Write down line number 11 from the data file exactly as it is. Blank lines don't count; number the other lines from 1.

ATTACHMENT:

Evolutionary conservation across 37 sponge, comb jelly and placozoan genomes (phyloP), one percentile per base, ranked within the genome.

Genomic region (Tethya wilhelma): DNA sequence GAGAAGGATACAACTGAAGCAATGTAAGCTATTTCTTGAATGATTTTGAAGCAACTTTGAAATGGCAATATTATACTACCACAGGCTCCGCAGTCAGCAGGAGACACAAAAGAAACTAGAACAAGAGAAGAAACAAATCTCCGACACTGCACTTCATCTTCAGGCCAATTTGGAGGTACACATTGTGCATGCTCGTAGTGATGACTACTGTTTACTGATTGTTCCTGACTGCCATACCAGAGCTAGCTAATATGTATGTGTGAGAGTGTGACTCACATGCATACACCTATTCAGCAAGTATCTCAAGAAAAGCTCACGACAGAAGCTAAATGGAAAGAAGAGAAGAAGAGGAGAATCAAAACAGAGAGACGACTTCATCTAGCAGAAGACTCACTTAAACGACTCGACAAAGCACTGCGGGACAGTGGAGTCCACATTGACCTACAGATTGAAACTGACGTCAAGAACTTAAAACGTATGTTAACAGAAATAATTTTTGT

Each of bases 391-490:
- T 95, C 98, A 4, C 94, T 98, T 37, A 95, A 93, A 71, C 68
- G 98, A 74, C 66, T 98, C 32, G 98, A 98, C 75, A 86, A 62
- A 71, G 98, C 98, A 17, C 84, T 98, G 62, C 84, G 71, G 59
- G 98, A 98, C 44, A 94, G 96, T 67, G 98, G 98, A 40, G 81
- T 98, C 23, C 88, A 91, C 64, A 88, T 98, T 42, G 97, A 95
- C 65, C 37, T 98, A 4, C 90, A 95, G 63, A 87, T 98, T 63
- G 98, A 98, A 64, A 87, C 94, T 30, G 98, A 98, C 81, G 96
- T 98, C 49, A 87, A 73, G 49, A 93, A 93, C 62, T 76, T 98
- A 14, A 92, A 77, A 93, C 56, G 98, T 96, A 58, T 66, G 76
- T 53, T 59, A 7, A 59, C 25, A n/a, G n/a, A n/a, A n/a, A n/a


- T 98, C 49, A 87, A 73, G 49, A 93, A 93, C 62, T 76, T 98